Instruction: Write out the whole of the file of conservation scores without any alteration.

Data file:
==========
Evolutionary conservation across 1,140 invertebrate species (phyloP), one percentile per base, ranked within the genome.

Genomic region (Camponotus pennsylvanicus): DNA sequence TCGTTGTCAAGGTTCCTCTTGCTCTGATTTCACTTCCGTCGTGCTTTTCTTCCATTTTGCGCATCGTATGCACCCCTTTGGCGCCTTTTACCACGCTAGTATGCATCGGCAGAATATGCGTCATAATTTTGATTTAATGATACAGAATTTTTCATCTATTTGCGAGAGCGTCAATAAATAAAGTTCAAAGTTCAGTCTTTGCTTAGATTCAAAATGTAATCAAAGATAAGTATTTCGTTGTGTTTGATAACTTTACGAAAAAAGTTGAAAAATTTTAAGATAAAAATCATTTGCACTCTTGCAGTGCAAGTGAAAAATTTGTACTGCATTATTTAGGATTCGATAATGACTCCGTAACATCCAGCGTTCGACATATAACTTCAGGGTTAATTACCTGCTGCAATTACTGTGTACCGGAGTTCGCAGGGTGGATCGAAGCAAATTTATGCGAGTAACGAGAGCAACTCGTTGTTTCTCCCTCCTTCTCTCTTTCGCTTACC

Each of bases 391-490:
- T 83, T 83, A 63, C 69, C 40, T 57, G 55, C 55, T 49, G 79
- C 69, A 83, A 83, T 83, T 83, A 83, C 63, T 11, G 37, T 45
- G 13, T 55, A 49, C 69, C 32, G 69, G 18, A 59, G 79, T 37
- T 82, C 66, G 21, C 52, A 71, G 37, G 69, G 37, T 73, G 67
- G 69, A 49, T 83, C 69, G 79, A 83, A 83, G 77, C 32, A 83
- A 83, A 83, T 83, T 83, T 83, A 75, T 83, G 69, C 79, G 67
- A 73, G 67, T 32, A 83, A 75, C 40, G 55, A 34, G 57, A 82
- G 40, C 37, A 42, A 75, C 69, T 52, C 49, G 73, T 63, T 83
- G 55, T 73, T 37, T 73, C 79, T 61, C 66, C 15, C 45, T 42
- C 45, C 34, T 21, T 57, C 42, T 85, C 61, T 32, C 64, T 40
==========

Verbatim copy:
Evolutionary conservation across 1,140 invertebrate species (phyloP), one percentile per base, ranked within the genome.

Genomic region (Camponotus pennsylvanicus): DNA sequence TCGTTGTCAAGGTTCCTCTTGCTCTGATTTCACTTCCGTCGTGCTTTTCTTCCATTTTGCGCATCGTATGCACCCCTTTGGCGCCTTTTACCACGCTAGTATGCATCGGCAGAATATGCGTCATAATTTTGATTTAATGATACAGAATTTTTCATCTATTTGCGAGAGCGTCAATAAATAAAGTTCAAAGTTCAGTCTTTGCTTAGATTCAAAATGTAATCAAAGATAAGTATTTCGTTGTGTTTGATAACTTTACGAAAAAAGTTGAAAAATTTTAAGATAAAAATCATTTGCACTCTTGCAGTGCAAGTGAAAAATTTGTACTGCATTATTTAGGATTCGATAATGACTCCGTAACATCCAGCGTTCGACATATAACTTCAGGGTTAATTACCTGCTGCAATTACTGTGTACCGGAGTTCGCAGGGTGGATCGAAGCAAATTTATGCGAGTAACGAGAGCAACTCGTTGTTTCTCCCTCCTTCTCTCTTTCGCTTACC

Each of bases 391-490:
- T 83, T 83, A 63, C 69, C 40, T 57, G 55, C 55, T 49, G 79
- C 69, A 83, A 83, T 83, T 83, A 83, C 63, T 11, G 37, T 45
- G 13, T 55, A 49, C 69, C 32, G 69, G 18, A 59, G 79, T 37
- T 82, C 66, G 21, C 52, A 71, G 37, G 69, G 37, T 73, G 67
- G 69, A 49, T 83, C 69, G 79, A 83, A 83, G 77, C 32, A 83
- A 83, A 83, T 83, T 83, T 83, A 75, T 83, G 69, C 79, G 67
- A 73, G 67, T 32, A 83, A 75, C 40, G 55, A 34, G 57, A 82
- G 40, C 37, A 42, A 75, C 69, T 52, C 49, G 73, T 63, T 83
- G 55, T 73, T 37, T 73, C 79, T 61, C 66, C 15, C 45, T 42
- C 45, C 34, T 21, T 57, C 42, T 85, C 61, T 32, C 64, T 40